Gender Discrimination in Sports Media Essay

1869 Words 8 Pages
Most people watch some form of sports, whether it be the Olympics or the highlights on ESPN. The NBA and NHL playoffs are underway and theyit seems to be the only news on ESPN. There is almost no coverage of the WNBA playoffs or any female athletics. Tennis isone of the only big sports on ESPN for women. While during the Olympics the coverage seems to be non-stop and close to equal. Women’s participation in sport is at an all-time high and has almost become equal with men’s, however,. sSports media does notfails to show this equality and skews the way we look at these athletes. Through the disciplines of sociology and gender studies, it can be seen that despite the many gains of women in sports since the enactment of Title IX, …show more content…
In other words, gender studies examines the differences between men and women, but analyzes what the differences mean in a social and cultural context. This is studied because there are few areas of life that are not impacted by gender (“Gender Studies and Social Analysis.” P1). Gender impacts everyday life such as families, health, identities, and fashion choices (P1). In sports media, gender influences the way sports commentators and sports broadcasters depict a specific gender. Gender also impacts the amount of coverage in sports media that the gender gets.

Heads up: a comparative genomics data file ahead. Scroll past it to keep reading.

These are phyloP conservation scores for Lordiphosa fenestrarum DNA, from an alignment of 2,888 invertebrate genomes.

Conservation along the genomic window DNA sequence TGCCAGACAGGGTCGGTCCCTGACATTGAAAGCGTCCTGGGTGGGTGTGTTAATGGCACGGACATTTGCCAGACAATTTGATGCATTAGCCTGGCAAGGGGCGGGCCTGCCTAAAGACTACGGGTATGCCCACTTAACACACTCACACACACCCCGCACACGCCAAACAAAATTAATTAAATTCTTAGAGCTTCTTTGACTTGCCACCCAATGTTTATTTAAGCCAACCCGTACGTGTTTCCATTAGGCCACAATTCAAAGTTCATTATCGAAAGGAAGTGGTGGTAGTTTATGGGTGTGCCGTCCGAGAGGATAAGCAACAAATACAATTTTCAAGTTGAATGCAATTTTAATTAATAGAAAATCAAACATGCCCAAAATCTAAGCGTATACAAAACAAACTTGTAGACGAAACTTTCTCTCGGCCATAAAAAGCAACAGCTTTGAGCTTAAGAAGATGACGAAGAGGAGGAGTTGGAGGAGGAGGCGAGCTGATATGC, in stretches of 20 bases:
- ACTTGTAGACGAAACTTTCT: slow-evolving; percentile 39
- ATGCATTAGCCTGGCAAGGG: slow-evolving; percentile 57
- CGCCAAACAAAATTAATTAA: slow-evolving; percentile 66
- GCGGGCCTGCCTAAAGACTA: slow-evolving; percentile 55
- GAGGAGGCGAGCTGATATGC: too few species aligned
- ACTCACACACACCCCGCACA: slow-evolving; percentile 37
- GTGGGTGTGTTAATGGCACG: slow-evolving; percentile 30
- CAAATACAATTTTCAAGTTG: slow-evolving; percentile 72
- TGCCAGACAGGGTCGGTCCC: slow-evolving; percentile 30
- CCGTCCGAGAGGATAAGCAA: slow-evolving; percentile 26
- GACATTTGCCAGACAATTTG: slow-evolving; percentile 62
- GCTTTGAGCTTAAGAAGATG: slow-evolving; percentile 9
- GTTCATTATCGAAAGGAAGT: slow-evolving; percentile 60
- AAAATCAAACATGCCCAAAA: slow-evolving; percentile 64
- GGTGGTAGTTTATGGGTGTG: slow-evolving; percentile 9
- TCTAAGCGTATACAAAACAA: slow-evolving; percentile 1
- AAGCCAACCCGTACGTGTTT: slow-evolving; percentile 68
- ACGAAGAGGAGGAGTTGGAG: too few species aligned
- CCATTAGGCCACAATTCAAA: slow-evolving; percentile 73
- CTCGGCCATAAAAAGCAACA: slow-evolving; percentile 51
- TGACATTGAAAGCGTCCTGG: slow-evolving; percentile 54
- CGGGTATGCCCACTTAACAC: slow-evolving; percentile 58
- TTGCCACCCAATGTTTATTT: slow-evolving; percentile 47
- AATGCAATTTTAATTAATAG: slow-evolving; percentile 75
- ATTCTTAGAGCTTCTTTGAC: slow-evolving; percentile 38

Masculinity and Femininity is the description of a man or women’s gender identity. It is “traditional” for a man to be masculine and a female to be feminine (Stets and Burke 1). The notions of masculinity and femininity are not based on the natural differences between sexes, but by the social and cultural circumstances a person is born in (3). These social and cultural circumstances have been engrained in the lives of most people because of the way people have been taught for generations and generations. Society has decided what being male (masculine) and female (feminine) means; for example, they can be described as dominant or passive and brave or emotional, respectively (1). The descriptions of masculinity and femininity can be perceived in sports media coverage .

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